Most companies have been forced to quickly implement a remote work solution that suited essential employees or even the entire firm’s staff. This has exposed many companies network to new risks as everyone has a different set up at home. Some are using MACs, some using PCs, some have outdated operating systems and software while others are already infected with viruses or malware.
Now that we are several weeks into quarantine and it doesn’t look like many will be back in the office any time soon, it is a good time to assess how well protected your network and clients data is.
We put together a few Cyber safety tips that will keep your virtual office secure through the remaining weeks.
- Ensure that your IT or HR staff is providing awareness security training or updates.
Training your staff on how to identify phishing emails and posts is the best defense against them.
- Ensure users are using adequate Anti-Virus on their home PC
Your staff is now using “unknown” devices to access your network and data. It may be best to provide them with easy access to trusted anti-virus software and have them periodically submit the results of a scan before allowing them to continue to connect.
- Provider remote workers with a secure way to connect to your network (VPN).
A Virtual Private Network (VPN) is useful in a few ways, it hides the user’s location, hides the user’s IP address, and also makes sure that the data sent from the user’s computer is encrypted. Chances are, your IT staff already has a solution in place for this. Ensure software is up to date. Are they using Windows 7 or antiquated version of Office products?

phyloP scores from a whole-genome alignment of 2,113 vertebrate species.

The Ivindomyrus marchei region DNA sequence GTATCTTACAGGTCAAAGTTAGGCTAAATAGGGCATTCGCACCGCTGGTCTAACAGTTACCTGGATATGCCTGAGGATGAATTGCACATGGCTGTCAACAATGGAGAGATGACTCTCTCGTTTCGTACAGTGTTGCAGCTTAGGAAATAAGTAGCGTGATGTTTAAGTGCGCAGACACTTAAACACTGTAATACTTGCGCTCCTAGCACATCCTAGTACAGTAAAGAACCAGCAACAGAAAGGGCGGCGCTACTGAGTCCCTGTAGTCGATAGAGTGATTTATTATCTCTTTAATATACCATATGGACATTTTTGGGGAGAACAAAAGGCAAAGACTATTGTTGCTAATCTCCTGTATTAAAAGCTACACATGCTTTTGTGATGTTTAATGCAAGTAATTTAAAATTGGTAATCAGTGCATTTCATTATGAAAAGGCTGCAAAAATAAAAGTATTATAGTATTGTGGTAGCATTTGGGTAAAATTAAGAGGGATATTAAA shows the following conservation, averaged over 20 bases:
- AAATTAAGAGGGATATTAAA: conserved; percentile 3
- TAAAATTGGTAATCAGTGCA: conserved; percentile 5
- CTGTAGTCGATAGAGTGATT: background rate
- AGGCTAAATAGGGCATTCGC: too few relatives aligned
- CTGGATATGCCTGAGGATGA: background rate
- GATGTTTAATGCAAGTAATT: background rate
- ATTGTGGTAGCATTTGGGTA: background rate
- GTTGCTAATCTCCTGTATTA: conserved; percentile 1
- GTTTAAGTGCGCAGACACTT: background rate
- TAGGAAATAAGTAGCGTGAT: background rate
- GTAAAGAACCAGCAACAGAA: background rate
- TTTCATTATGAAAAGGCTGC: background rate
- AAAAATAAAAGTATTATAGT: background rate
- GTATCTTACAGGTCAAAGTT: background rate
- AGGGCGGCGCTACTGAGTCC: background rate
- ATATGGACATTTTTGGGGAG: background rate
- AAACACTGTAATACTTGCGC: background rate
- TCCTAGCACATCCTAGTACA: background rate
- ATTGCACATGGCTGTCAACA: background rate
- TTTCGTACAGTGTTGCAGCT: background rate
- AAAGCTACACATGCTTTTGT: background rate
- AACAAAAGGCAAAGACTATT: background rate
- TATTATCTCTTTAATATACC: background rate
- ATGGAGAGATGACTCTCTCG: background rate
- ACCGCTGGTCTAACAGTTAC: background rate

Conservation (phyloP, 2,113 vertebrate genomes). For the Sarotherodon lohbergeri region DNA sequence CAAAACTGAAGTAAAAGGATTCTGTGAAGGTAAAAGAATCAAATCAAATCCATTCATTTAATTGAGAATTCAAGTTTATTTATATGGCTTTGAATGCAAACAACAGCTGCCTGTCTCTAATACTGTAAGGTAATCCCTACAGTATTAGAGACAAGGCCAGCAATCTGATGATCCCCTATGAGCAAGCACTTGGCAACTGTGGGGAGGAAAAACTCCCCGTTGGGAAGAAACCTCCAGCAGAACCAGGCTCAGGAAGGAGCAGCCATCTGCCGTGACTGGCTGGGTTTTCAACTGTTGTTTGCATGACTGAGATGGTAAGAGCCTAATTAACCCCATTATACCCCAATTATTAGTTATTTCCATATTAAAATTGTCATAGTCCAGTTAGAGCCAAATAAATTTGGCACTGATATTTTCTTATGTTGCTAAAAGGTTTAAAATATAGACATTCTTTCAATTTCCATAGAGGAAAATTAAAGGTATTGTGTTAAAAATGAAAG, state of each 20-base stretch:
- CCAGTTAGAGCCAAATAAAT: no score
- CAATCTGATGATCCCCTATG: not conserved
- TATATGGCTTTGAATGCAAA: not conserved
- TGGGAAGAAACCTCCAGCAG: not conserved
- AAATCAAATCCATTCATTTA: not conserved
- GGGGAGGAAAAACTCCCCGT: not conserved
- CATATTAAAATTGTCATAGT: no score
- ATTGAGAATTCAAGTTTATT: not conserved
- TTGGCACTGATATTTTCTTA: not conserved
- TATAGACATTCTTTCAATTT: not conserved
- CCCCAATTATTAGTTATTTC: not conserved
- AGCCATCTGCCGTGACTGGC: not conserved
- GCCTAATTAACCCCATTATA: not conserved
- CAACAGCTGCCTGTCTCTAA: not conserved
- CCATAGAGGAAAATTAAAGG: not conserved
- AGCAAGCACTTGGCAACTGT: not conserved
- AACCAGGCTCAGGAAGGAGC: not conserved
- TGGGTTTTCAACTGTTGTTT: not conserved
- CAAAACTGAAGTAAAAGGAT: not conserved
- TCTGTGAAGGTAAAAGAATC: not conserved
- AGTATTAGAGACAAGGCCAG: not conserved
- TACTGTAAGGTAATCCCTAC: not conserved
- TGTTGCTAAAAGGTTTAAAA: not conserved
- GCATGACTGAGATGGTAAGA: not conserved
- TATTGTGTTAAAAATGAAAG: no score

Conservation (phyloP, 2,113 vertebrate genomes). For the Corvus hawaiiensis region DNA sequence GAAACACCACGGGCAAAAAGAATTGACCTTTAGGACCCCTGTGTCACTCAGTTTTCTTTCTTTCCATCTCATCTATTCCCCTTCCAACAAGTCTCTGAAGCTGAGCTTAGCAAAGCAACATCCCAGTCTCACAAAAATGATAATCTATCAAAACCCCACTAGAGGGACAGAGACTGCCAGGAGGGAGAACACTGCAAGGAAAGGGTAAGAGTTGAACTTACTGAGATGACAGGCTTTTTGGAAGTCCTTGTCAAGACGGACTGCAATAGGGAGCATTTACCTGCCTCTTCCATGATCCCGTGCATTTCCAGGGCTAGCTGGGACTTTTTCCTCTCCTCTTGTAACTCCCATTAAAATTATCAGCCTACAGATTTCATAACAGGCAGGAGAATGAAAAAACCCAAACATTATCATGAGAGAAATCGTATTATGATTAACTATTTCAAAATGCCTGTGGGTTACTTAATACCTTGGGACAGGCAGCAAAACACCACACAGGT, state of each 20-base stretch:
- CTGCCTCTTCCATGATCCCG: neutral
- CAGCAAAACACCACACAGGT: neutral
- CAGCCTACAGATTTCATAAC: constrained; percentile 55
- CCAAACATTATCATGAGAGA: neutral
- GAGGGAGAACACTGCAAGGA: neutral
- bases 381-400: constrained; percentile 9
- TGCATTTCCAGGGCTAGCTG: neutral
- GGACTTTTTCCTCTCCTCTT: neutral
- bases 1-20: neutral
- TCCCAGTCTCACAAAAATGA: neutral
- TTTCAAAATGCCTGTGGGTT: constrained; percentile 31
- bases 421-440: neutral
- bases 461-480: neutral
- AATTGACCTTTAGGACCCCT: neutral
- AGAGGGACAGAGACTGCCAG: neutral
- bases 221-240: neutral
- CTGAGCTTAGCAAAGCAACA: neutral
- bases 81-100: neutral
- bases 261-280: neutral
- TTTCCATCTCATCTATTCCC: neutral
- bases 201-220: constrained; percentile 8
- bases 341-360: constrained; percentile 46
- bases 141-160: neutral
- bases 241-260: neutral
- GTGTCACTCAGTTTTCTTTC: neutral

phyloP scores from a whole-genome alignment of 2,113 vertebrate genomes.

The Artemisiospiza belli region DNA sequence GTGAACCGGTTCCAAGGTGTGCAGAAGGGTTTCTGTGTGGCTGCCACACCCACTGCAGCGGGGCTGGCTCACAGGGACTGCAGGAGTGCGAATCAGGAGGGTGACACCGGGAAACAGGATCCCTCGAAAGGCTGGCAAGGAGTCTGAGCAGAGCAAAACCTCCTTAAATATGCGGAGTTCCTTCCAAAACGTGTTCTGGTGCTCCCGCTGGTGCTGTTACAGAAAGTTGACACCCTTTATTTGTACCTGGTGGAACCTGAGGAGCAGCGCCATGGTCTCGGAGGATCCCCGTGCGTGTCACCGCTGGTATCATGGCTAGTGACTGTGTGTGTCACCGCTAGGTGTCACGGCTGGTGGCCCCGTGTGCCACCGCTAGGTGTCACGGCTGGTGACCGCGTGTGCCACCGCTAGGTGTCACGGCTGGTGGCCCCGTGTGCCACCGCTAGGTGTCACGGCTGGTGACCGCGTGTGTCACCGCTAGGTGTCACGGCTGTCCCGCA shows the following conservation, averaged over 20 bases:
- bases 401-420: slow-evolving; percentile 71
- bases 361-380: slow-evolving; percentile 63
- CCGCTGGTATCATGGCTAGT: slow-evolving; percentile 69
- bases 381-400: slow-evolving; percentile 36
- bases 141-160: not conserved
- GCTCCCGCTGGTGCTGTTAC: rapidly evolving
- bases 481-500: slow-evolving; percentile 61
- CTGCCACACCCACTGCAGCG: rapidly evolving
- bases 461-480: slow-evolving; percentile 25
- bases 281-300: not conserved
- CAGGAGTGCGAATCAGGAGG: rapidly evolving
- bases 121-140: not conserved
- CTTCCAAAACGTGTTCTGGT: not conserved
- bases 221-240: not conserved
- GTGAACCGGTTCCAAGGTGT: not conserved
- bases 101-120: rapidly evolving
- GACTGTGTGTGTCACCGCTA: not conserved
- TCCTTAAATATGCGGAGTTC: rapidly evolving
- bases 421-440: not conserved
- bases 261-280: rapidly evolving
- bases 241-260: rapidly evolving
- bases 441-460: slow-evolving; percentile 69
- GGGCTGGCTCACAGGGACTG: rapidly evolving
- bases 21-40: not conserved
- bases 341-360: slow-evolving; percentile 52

An outdated operating system is very susceptible to breach due to unpatched security vulnerabilities. The older a software product is, the less secure it is by modern standards. Patch the software on all devices, including tablets and mobile phones regularly.
- Try to make it easy for employees to save and retrieve files from secure locations so documents aren’t saved on potentially compromised local computers, laptops or iPads.
Provide your employees with a secure shared drive that will house all documents they need while they work from home. Obviously, a direct secure connection to their normal servers is best, but look to reputable cloud storage services if that is not an option. Personal hard drives, local computers or USB sticks will lead to lost data.
If you have any questions relating to this risk or need help with any Cyber risk related issues, please contact Jon Edwards, Partner, Cyber Risk Advisor, at 732-395-4281 or firstname.lastname@example.org